Waste minimisation and pollution prevention</li></li></ul><li>WATER SCENARIO<br /><ul><li> From a satellite image, the planet earth looks like a blue pearl --- more than 70 percent of the planet is composed of water.
Ironically, only 2.5 % of the world’s water is fresh, with a mere 0.3 % available from rivers, lakes and reservoirs
Unfortunately, the number of people with access to clean water for drinking and sanitation is decreasing rapidly due to a number of factors
Each year, roughly 450 cubic kilometres of waste water is discharged into rivers, streams and lakes
According to a development report by the United Nations, every human being needs to consume 20-50 litres of freshwater, free of contaminants, each day.
By 2025, there will be 48 countries and by 2050 there will be at least 54 countries facing this phenomenon Water Stress. </li></li></ul><li>INTRODUCTION<br /><ul><li>Economic growth in most of the world has been so vigorous that nearly all new development activity creates stress on the “Pollution carrying capacity" of the environment.
Many hydrological systems in developing regions are, or are getting close to, being stressed beyond repair.
Industrial pollution, uncontrolled domestic discharges from urban areas, diffuse pollution from agriculture and livestock rearing, and various alterations in land use or hydro infrastructure may all contribute to non-sustainable use of water resources, eventually leading to negative impacts on the economic development of many countries or even continents.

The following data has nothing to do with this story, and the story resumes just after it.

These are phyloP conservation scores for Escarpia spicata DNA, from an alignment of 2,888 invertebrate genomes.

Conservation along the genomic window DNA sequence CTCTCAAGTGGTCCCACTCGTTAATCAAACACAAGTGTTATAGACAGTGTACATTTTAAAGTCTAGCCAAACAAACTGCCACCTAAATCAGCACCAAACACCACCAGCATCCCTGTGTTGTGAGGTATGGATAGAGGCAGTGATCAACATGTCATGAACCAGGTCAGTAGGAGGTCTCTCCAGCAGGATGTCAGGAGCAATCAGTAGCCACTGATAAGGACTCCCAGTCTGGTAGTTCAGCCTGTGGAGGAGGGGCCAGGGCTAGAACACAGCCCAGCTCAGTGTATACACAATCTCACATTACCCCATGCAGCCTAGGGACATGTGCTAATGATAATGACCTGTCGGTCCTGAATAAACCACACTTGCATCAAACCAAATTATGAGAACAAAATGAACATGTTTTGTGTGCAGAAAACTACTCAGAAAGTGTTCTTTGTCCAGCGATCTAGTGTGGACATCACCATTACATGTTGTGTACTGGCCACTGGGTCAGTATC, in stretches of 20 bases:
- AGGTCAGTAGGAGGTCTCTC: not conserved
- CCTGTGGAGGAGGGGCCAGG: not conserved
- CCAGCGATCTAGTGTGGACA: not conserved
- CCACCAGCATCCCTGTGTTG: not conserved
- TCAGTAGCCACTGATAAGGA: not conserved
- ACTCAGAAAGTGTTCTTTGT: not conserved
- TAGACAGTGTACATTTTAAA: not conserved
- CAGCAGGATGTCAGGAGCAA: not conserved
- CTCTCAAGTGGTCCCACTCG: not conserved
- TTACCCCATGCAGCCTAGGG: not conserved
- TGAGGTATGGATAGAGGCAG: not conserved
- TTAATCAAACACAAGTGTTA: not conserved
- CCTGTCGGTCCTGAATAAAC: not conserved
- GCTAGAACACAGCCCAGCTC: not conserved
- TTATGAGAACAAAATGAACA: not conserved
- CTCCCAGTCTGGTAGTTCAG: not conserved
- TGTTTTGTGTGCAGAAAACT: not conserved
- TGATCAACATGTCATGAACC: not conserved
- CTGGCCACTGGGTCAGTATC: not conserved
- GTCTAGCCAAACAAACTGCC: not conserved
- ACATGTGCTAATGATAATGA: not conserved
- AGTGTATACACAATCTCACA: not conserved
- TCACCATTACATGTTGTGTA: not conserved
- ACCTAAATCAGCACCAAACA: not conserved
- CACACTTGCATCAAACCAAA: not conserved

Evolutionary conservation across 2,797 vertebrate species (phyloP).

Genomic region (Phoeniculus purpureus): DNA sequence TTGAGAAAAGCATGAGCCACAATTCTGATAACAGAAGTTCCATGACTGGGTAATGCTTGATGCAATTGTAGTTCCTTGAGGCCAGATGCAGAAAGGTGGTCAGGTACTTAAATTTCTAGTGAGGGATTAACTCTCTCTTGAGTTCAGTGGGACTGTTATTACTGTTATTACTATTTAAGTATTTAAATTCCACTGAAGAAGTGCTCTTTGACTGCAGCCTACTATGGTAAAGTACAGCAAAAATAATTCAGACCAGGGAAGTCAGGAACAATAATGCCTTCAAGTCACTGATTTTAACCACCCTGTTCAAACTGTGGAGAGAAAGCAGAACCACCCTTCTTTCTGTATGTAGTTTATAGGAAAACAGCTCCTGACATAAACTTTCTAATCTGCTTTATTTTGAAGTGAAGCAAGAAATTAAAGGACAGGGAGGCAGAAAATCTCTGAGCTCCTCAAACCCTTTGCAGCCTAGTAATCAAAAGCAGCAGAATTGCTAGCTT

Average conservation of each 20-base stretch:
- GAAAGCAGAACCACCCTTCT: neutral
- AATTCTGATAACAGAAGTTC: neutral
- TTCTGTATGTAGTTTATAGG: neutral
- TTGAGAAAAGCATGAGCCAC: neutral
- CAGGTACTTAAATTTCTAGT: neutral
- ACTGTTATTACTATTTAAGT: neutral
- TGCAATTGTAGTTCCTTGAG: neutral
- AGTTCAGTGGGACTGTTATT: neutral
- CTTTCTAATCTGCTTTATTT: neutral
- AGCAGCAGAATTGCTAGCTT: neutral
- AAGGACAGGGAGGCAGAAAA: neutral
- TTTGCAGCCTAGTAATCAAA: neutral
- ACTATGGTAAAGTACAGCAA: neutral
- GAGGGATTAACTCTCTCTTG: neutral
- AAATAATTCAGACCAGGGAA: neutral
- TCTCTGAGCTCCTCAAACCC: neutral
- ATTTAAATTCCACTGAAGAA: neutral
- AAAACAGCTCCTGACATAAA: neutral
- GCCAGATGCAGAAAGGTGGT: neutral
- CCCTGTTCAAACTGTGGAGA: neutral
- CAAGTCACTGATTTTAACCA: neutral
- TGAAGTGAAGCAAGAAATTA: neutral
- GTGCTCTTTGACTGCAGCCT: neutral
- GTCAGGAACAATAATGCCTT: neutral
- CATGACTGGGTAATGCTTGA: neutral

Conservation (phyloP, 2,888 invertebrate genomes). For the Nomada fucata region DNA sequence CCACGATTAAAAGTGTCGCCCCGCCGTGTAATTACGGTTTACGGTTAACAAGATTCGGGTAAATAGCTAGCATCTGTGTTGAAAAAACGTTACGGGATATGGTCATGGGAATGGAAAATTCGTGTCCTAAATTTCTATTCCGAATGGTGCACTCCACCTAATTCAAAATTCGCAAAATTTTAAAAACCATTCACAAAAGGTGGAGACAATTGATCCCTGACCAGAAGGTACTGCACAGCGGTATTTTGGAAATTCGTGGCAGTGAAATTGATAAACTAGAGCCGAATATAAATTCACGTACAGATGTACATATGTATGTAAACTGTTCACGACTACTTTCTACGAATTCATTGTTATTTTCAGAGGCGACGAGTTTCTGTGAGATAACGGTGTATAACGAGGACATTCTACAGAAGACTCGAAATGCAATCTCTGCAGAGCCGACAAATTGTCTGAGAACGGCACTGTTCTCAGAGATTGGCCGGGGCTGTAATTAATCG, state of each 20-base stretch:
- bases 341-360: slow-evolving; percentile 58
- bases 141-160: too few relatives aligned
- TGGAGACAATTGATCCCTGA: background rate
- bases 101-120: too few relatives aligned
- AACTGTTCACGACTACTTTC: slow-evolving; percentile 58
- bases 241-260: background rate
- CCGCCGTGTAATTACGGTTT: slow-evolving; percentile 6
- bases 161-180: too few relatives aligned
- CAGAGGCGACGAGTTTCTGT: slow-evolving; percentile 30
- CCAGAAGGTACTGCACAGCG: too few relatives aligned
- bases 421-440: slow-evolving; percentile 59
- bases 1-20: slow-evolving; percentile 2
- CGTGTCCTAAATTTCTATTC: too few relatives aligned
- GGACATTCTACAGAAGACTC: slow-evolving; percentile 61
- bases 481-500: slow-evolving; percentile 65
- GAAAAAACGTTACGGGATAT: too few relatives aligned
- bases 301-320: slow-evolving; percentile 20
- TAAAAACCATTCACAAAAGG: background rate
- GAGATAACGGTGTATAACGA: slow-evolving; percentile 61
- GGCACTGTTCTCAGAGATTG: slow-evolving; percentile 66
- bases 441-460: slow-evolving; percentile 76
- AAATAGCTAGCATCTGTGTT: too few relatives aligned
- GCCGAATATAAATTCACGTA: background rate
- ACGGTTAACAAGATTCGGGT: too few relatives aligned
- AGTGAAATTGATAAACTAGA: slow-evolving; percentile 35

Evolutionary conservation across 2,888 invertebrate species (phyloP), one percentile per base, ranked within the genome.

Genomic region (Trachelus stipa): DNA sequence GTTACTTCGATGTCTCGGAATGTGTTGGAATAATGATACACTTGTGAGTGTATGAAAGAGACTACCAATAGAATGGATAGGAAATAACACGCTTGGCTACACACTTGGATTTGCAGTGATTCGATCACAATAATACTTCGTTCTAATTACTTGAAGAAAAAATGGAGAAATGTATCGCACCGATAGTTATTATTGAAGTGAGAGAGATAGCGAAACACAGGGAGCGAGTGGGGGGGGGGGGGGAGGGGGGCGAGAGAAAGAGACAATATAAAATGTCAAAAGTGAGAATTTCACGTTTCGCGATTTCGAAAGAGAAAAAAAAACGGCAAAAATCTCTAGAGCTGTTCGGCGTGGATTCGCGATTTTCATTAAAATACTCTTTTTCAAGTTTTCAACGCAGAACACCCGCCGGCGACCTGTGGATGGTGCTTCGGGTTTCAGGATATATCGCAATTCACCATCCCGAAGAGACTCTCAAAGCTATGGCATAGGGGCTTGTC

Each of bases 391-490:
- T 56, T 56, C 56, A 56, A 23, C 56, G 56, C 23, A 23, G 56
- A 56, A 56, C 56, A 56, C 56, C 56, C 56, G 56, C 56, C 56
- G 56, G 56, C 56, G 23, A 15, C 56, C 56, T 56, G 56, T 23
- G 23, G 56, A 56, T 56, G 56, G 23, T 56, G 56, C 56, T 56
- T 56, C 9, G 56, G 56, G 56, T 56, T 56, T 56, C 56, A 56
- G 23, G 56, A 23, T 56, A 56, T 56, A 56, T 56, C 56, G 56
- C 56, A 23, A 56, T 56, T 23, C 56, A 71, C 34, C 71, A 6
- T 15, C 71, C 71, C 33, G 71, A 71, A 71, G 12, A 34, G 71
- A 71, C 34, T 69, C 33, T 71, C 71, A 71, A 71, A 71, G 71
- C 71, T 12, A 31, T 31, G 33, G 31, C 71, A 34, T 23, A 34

Lowering of groundwater tables , irreversible pollution of surface water and associated changes in public and environmental health are typical manifestations of this kind of development.</li></li></ul><li><ul><li>Technology, particularly in terms of performance and available waste-water treatment options, has developed in parallel with economic growth.
However, technology cannot be expected to solve each pollution problem.
Typically, a Wastewater treatment plant transfers 1 m3 of wastewater into 1-2 litres of concentrated sludge.
Wastewater treatment systems are generally capital-intensive and require expensive, specialised operators</li></li></ul><li>Evolution of Wastewater system<br />
Objective<br /><ul><li> To protect public health
To protect receiving environment f rom degradation or contamination
To meet the regulatory requirements and discharge standards---mainly </li></ul> Foul odour, Grit, Floating matter,<br /> Suspended Solids (TSS),Soluble organics (BOD),<br />Nitogen (TKN, Ammonia), Phosphorus (TP), Bacteria, Pathogens, Virus<br /><ul><li> To reduce costs of treatment by retaining water and solids near their point of origin through reuse or recycle</li></li></ul><li>Treatment Process Fudamentals<br /><ul><li>Physical process (sedimentation, screening, membrane etc)